Posted by stuff4sam on September 19, 2007
Here I am on Live2Give Island in Second Life blowing you a kiss. Second Life is a 3-D virtual world entirely built and owned by its Residents who are online versions of themselves (also known as avatars). I’ve been exploring it for some time now to see how accessible Second Life is in the hope that one day we can hang out together there.
Live2give is my favorite place because it’s very chilled and full of interesting people. The island is owned by an avatar called Wilde who is a combination of 9 disabled men and women who inhabit one virtual body. I’ve met lots of other people in Second Life who, like Wilde, are restricted in first life and loved hearing their stories and adventures of places they can visit and things they can do which they can’t do in their day to day lives like go to the cinema, a concert, fly, swim and dance.
I’ve started a Stuff4Sam group in Second Life to help raise awareness and hopefully raise funds. We’re also looking at how we can make Second Life more accessible to people who use assitive technology to access the web. It’s an open group and I would love for you and anyone else to come and join me – the more the better! Just search for “stuff4sam” in groups search section and we’ll pop up.
See you soon, Noodle Cioc x
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Posted by stuff4sam on July 25, 2007
I’ve been hanging out in the virtual world Second Life a lot recently wrapping my head around all the amazing things you can do there. If you haven’t already seen it Second Life is a virtual world where you create your own online persona called an avatar, who can do a lot of the things you do in everyday life but in a online environment. Something that’s really struck me however is how this could be a real opportunity for people who are restricted in some way in their day to day lives.
Working as a Web Accessibility Consultant this is hardly surprising but what really got me excited was thinking of the opportunities that it could give Sam. Imagine if he could hang out in Second Life, meet people, go to concerts, take courses, fly, visit art galleries, even play football with his Dad.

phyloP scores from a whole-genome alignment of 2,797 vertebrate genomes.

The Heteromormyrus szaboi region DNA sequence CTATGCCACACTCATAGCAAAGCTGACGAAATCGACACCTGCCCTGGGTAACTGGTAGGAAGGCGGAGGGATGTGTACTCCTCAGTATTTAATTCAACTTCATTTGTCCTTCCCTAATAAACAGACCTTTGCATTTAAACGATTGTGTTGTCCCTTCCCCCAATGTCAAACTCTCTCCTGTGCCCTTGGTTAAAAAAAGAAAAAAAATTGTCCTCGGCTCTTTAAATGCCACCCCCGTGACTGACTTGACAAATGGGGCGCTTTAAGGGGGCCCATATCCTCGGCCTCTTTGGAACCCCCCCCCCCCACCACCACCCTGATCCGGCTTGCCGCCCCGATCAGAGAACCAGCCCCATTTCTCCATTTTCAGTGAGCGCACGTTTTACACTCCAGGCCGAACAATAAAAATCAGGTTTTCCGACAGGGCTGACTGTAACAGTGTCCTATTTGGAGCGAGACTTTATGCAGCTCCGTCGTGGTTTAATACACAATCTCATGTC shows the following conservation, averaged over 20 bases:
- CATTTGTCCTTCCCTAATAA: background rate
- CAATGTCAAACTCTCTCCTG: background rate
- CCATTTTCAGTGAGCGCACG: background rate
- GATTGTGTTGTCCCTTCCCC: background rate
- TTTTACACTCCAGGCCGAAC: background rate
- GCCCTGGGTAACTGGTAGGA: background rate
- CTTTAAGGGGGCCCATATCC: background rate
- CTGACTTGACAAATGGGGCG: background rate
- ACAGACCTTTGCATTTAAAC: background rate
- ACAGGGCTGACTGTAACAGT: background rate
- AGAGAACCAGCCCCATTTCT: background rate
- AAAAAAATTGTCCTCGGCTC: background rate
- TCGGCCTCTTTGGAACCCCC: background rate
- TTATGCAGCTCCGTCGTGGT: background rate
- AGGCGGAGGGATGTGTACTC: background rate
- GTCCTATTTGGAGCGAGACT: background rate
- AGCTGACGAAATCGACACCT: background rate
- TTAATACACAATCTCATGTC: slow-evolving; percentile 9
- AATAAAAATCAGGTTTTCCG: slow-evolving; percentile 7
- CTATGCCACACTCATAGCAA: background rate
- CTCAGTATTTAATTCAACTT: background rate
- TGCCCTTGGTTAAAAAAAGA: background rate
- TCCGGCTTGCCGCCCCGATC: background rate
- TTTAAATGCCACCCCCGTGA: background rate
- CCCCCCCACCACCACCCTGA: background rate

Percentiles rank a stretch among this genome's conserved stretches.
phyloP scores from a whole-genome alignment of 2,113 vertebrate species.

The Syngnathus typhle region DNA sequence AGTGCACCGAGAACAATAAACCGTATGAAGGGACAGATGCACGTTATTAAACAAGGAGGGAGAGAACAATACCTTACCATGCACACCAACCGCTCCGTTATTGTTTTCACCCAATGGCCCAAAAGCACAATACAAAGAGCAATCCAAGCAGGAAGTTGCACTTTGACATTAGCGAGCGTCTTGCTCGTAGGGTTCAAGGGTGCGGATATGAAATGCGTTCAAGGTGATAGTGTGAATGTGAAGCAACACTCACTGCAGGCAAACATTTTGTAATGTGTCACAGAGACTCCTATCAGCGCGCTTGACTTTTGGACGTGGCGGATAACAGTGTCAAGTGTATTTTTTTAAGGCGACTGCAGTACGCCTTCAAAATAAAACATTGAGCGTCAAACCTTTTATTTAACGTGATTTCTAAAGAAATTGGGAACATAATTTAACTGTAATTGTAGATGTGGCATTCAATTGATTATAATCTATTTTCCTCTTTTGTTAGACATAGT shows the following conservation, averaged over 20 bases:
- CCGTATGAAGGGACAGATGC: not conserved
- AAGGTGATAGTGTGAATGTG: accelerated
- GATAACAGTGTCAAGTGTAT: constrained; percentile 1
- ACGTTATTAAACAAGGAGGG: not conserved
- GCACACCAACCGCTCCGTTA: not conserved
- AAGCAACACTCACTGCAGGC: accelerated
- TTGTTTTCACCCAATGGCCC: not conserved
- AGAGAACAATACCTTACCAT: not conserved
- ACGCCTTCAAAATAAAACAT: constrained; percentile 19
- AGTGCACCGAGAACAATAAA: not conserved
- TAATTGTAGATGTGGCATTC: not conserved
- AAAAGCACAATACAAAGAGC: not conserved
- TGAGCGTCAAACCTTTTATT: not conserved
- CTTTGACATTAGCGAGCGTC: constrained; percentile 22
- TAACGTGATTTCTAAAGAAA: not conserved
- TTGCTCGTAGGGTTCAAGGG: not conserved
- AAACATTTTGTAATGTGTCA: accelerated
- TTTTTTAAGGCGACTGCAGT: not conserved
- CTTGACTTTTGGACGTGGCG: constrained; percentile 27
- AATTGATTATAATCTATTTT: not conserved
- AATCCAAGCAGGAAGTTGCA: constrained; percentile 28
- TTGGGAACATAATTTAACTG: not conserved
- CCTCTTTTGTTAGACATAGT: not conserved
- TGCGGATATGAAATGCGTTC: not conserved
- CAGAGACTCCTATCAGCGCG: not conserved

To do all this though Second Life needs to be accessible which, from what I have seen so far, it is not. So I’ve decided to look into it myself and research how Second Life fairs in terms of accessibility from the perspective of all users including people with mobility, visual, hearing and cognitive impairments but I need your help. Rather than just put on my auditors hat I’d like to also hear what your experiences are with Second Life including the good as well as the bad, what you find troublesome, what features you like most and if you use an access technology or change your browser settings.
If you’d like to share you thoughts with me then drop me an email at firstname.lastname@example.org. I’ll publish my findings here as well as on the RNIB Web Access Blog.
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Posted by iheni on April 16, 2007
Three weeks ago I went to CSUN, a technology conference for people with disabilities. It’s the biggest conference of it’s kind and has people from all over the world giving presentations on access technologies as well as showcasing hardware and software.
While at the conference I met a gentleman called Andrew Junker who created a software called Brainfingers. Using the software you can us a PC to play games, email, browse the web, anything. You wear a Cyberlink headband which detects electrical signals from your facial muscles, eye movements, and brainwaves. The Brainfingers software decodes these signals into virtual fingers which trigger mouse and keyboard events to control everything that’s happening on your screen.
I had a go and it was a complete trip to use. With the strap around my head linked up to the PC I was able to play games and music with a virtual keyboard by simply raising an eyebrow, clenching my jaw or smiling. The smallest movement or expression gets translated on screen.
Cyberlink is designed to be used by a broad range of people with disabilities; from minor to severe. Even people with minimal ability to control facial muscles can usually learn how to map “clicks” to a number of special controls.
View a video of Brainfingers as seen on the Discovery Channel program “KAPOW! Superhero Science. The video is around 3 minutes long and there are low and high bandwidth versions available in Windows Media Format and MPEG format.
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